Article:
While districts across the state report slight and sporadic shortages, there is little dispute that there continues to be a shortage of special & bilingual education, along with world languages, agriculture, and some secondary sciences teachers. And, according to Liam Chan Hodges, Media Coordinator for Illinois State Board of Education (ISBE), “These current shortages have a disproportionate impact on chronically struggling schools, underfunded schools, and schools serving low-income communities.” The shortages hit hardest where the need is often the greatest – and simply doing more of what we’ve done in the past will not solve the issue.
ISBE strongly encourages schools to invest in their local teacher pipeline by applying for the grants and programs mentioned above, especially Education Career Pathways Grants and Educators Rising groups to encourage current high school students to come back and teach at the district.
“Every school district should have programs to recruit current students into teaching,” said ISBE’s Chen. “We also encourage districts to use their federal pandemic relief funds or their state Evidence-Based Funding to create scholarship programs to pay for current district staff and students to get licensed and commit to teaching at the district.”
Community Colleges and Universities are also working on programs to address the challenges. For example, Illinois State University (ISU), which partners with over 225 districts for student teaching placements in over 500 schools, is working to ensure that a stream of qualified, degreed teachers continue to move into the profession in places that need them.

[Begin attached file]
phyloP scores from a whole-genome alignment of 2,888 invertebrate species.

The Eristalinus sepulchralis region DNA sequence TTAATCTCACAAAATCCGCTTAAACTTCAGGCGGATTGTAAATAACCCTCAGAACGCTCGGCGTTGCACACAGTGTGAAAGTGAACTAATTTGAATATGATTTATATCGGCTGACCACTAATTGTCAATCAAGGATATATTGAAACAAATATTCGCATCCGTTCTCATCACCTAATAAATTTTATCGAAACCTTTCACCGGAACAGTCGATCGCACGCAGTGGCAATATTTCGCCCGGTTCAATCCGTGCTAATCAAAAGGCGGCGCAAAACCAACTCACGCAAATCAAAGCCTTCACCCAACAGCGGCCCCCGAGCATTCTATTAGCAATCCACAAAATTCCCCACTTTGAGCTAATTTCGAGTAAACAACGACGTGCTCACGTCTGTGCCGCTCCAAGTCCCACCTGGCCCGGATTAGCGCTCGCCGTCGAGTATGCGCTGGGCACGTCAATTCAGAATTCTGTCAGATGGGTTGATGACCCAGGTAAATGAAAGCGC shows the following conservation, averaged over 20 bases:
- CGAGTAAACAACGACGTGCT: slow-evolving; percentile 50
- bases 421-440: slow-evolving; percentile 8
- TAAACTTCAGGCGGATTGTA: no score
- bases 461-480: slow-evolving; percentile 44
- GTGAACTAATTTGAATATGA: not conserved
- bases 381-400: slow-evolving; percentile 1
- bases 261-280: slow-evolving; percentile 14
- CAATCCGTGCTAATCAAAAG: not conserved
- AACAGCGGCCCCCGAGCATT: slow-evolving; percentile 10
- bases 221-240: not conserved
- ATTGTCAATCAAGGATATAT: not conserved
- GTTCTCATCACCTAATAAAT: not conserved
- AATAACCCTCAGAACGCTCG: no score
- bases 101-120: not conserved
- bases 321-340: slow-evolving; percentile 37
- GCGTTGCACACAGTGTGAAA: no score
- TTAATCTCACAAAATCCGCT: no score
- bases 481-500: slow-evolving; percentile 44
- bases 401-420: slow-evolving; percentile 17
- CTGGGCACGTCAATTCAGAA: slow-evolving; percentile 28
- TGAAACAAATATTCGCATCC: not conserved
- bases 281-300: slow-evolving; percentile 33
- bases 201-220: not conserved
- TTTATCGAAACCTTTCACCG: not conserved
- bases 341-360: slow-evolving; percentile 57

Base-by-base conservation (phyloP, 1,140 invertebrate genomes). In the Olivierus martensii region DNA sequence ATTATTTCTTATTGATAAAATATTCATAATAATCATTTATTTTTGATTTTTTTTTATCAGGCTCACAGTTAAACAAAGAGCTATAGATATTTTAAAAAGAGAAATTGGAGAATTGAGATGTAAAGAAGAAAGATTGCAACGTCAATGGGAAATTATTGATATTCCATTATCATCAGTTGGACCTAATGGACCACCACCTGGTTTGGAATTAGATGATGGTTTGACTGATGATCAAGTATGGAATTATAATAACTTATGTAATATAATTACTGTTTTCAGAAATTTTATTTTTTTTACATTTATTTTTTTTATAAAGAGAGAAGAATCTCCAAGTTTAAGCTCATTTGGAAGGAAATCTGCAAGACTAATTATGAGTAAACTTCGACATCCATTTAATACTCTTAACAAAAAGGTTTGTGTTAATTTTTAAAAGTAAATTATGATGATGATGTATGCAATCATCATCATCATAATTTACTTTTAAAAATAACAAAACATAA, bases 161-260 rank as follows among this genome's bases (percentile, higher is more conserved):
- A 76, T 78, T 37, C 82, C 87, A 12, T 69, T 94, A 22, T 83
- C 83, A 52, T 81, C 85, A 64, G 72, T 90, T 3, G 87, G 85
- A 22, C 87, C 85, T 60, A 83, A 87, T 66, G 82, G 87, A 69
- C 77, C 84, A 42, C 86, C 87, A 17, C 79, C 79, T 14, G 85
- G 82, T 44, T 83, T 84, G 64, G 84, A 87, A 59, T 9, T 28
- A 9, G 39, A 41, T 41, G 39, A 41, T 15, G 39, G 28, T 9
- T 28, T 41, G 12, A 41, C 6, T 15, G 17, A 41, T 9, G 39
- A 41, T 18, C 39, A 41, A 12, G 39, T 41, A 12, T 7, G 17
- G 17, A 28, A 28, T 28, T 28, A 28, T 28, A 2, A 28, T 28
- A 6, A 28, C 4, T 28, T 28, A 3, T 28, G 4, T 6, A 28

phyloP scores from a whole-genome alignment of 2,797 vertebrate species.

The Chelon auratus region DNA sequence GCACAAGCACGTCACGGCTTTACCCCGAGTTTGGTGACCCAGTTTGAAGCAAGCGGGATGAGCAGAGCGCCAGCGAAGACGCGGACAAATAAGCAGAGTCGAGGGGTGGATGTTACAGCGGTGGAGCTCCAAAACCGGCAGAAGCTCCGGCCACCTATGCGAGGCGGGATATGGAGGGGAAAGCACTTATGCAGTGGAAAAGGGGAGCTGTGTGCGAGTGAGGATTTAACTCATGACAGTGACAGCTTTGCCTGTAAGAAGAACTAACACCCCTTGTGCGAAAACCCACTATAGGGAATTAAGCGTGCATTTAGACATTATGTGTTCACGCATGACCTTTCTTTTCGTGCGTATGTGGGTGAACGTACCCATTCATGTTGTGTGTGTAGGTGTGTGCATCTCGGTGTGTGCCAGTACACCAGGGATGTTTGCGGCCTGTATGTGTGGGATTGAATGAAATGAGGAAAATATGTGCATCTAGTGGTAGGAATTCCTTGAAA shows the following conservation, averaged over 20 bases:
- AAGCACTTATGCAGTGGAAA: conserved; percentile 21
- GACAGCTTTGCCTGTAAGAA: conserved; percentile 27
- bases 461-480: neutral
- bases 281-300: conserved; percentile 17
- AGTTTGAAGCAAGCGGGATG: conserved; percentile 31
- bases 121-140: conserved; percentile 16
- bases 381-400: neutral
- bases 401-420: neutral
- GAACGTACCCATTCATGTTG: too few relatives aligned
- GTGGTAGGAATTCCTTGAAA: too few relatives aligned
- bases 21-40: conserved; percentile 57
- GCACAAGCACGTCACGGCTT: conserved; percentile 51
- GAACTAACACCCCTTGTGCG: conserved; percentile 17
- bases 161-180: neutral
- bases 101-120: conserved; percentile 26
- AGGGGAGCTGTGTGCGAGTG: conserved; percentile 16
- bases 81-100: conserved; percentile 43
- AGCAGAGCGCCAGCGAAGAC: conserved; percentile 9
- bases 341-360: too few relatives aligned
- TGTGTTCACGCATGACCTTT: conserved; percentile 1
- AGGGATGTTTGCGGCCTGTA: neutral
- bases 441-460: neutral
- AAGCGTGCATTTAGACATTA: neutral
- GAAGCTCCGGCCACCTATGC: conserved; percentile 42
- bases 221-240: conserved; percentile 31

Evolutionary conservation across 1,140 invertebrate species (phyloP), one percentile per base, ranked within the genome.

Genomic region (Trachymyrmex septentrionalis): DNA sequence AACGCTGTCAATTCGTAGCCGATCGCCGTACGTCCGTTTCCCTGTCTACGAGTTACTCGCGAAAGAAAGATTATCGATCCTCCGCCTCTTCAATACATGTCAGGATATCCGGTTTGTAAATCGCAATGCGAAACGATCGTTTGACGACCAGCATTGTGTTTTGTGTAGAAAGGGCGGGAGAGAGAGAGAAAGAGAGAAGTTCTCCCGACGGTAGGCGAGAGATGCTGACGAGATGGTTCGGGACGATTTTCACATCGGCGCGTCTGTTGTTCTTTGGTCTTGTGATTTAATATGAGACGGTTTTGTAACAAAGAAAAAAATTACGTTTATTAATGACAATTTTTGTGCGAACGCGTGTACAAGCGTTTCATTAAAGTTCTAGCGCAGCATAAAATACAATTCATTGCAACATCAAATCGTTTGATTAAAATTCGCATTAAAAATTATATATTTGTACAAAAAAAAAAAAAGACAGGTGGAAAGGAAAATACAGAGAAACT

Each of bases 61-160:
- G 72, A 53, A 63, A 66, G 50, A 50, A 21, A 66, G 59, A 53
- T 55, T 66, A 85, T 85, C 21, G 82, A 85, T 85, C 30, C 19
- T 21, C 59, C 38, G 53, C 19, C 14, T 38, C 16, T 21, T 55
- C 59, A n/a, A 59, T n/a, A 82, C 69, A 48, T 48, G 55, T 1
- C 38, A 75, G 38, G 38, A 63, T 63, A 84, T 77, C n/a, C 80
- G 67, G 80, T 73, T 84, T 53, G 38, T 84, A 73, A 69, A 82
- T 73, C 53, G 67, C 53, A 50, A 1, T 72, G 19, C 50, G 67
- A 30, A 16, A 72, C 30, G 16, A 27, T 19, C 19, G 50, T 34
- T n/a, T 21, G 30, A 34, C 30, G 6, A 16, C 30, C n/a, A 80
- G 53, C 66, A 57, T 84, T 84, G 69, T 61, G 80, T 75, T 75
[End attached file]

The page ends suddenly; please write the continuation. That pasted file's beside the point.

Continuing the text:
“To provide greater geographic access to students, we have a partnership with CPS and City Colleges of Chicago, which will enable students to complete a program in early childhood, elementary, or special education without moving from the city,” explains Kelli Appel, Director of Enrollment and Transition at ISU’s College of Education.
These kinds of initiatives are more comprehensive and effective because they include specific teaching areas where there are widespread shortages and use outreach to fill them with local candidates, who may be more interested and invested in staying in that community once their degree is complete to teach full-time.
Not only is the ISU partnership program and others like it addressing potential shortages, but they are chipping away at other, long-standing staffing challenges at the same time.
More Than a Hiring Issue